Beep boop. A third one knocked out while I had the energy (and boredom) to type up some of these. I had something clever to put in one of these intro bits. It has escaped me now.
- Drifting Down the Lazy River by Georg
- Cigarettes & Gunmetal by MonoGlyph
I continue to like this author. This is a really nice slice of life. A bit oddly paced though. Nothing is really a surprise, but I think the pacing in some places was trying to build suspense? Maybe it was just the off and on way I was reading it. Anyway, recommended for a fluffy piece with a somewhat interesting point of view character. If you like the author, well, you’ve probably already read it. If you don’t know the author this would be a decent place to start. I do wish it was a “proper” sequel to The One Who Got Away. I really liked the Baron as a main character. Still, it does match up pretty good with that previous story so I can’t really complain.
I enjoyed it, but I feel it could have been better. It had all the highpoint checkmarks for Cyberpunk, but I think it was missing a bit of the heart of it. I think my favorite description of Cyberpunk (from a D&D blog I follow of all places) described it as people trapped between gigantic forces. There wasn’t really any of that in this story. The government, in the form of Princess Celestia, is in control of things, we get no real sense of just how powerful the business corporations are outside of like two off-hand comments that could be true of corps today. There just… I guess what I’m getting at is this was pretty good dystopian science fiction, but that doesn’t make it cyberpunk. The characters are all cyberpunk qualified but we don’t get any real sense of how they got that way, except for Rainbow Dash and AJ and they are actually the least changed from ponyshow form.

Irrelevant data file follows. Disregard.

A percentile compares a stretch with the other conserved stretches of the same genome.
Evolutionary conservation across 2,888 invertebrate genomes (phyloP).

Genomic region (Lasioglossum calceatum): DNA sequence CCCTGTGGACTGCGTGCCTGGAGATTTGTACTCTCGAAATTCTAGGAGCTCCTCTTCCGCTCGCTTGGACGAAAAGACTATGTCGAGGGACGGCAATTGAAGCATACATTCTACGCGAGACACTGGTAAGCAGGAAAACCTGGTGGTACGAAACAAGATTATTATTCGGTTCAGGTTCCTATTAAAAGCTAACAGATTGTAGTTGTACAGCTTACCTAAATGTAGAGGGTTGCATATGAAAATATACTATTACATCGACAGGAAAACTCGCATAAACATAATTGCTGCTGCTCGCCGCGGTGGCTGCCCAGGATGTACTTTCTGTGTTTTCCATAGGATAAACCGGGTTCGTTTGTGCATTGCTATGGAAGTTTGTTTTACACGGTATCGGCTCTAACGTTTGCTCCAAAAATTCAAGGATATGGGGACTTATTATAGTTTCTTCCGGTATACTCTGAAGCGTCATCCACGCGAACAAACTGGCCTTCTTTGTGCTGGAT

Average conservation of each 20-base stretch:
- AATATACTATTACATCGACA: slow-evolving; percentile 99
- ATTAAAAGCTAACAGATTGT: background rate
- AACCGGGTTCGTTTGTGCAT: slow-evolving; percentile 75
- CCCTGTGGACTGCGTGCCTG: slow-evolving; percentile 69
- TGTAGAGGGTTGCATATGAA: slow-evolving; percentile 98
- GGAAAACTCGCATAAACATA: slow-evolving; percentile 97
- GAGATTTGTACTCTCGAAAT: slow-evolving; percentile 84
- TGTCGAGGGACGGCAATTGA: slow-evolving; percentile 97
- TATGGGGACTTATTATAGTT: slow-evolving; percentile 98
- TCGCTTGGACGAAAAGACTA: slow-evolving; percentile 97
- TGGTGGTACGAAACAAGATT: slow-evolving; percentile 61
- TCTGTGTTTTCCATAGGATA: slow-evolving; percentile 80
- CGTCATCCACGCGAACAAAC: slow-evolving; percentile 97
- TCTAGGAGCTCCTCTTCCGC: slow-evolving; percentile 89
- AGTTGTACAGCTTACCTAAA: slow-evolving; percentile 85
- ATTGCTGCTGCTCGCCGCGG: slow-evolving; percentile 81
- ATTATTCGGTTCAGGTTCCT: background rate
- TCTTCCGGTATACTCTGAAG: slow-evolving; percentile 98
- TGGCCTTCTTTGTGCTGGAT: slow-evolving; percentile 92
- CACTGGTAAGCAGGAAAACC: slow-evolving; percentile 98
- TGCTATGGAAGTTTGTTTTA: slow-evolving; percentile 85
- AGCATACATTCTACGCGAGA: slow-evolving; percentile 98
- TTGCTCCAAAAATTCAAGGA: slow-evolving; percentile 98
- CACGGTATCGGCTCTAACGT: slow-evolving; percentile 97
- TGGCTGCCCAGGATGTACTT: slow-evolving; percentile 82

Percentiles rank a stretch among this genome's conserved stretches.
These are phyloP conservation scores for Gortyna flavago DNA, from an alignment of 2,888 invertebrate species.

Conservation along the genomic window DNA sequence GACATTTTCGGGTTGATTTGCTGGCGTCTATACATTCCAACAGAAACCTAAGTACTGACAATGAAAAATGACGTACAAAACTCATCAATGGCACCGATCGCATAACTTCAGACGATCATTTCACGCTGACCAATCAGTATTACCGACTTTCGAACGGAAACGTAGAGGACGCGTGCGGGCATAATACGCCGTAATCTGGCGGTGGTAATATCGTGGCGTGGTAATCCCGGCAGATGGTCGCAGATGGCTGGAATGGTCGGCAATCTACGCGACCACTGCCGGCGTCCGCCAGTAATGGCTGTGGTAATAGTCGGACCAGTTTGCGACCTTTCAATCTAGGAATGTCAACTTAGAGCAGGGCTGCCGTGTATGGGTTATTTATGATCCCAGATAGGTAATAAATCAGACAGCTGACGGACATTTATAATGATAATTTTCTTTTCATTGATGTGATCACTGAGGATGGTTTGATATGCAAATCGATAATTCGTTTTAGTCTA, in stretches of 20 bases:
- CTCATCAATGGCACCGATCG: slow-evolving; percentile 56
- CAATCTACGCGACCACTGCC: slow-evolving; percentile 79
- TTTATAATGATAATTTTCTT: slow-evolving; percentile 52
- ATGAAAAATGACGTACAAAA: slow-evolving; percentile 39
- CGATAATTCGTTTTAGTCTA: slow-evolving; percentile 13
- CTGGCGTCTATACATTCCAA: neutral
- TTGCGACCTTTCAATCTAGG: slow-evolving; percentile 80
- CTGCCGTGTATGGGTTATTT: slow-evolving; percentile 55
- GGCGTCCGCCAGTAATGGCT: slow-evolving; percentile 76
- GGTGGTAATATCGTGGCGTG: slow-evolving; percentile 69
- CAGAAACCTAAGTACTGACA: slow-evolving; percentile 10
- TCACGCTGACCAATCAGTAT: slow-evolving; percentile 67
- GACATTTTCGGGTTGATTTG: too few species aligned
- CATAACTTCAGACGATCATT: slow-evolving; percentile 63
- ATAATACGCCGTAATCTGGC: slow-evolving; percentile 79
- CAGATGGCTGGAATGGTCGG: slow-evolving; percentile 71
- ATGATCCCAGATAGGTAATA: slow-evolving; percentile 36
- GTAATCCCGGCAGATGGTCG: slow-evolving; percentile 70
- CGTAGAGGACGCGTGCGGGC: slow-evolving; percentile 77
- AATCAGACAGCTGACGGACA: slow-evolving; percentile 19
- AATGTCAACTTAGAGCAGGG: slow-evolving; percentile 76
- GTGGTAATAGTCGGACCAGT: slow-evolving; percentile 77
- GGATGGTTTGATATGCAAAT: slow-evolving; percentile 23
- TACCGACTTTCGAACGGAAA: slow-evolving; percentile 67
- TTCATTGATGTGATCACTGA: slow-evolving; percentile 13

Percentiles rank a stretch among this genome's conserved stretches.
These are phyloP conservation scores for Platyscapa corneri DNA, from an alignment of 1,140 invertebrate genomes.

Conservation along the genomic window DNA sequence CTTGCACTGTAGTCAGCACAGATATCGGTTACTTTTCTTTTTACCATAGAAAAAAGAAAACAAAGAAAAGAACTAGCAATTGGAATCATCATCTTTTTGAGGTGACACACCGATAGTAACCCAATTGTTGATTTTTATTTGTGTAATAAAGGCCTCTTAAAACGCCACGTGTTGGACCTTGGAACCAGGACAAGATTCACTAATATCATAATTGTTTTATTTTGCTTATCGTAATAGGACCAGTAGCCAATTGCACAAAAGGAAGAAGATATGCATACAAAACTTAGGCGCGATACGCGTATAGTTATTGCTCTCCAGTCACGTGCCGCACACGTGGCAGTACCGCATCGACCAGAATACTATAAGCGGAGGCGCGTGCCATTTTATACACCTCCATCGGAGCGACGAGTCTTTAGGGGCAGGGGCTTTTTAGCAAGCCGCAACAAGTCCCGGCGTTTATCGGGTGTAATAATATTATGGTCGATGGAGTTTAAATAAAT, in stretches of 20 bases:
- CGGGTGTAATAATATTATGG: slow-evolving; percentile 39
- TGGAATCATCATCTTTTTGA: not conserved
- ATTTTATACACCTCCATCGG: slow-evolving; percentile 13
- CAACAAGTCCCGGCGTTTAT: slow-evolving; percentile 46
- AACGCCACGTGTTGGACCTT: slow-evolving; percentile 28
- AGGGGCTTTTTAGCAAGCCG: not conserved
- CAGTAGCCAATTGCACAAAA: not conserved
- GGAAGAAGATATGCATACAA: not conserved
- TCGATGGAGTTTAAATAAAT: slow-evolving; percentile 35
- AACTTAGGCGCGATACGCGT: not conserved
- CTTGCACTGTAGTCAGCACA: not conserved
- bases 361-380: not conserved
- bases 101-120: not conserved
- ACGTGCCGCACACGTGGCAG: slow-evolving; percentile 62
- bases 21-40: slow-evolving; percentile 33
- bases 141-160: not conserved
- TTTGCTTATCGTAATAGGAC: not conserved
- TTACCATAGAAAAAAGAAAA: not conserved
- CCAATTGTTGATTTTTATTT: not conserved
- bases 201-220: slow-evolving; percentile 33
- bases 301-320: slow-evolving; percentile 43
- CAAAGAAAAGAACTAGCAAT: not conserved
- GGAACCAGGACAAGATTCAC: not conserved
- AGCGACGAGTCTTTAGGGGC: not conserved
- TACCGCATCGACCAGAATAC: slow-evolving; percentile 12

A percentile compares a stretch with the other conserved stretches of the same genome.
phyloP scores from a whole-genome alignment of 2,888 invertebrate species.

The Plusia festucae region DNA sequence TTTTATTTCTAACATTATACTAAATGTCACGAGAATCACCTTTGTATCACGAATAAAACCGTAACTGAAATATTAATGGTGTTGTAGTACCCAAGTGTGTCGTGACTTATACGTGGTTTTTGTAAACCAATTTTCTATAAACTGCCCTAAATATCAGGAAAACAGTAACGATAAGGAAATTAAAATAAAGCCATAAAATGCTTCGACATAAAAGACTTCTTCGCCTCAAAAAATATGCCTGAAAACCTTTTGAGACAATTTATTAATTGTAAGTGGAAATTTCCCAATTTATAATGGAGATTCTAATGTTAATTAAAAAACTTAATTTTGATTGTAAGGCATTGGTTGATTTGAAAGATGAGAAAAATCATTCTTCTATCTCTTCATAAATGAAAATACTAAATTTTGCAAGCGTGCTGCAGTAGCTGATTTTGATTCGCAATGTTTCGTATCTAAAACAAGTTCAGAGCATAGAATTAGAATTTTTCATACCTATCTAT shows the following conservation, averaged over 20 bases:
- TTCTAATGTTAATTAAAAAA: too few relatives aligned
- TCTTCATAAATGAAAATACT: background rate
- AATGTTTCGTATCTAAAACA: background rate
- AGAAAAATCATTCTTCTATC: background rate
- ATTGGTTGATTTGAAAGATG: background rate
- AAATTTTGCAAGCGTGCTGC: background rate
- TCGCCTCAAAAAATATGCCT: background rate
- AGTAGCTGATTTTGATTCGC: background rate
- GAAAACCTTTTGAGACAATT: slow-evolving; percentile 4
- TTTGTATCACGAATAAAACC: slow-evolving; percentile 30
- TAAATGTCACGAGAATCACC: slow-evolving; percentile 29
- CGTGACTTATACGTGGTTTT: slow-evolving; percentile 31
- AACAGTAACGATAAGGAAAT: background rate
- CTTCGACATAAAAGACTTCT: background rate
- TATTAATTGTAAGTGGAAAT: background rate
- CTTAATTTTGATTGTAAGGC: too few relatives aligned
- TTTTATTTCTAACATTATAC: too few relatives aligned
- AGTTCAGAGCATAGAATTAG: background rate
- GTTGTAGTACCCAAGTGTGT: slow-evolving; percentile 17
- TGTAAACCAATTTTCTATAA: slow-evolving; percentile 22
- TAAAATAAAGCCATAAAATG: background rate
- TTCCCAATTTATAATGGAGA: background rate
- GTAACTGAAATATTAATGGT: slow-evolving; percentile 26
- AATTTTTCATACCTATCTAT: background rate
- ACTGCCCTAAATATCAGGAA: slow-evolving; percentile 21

On the other hand, a lot of the little arcs could be entire stories in themselves. Applejack’s adventure in colonizing another planet would be awesome as a large self-contained story all by itself. Fluttershy’s whole deal could be an entire trilogy of cyberpunk urban fantasy stories. Lots of cool concepts here and there aside from those foundations as well. So fun stuff. Just… Just didn’t please the cyberpunk purist inside me. Maybe I need to read some of the novels the author said was their cyberpunk foundation to see how much of it turns out to be different starting points for the genre.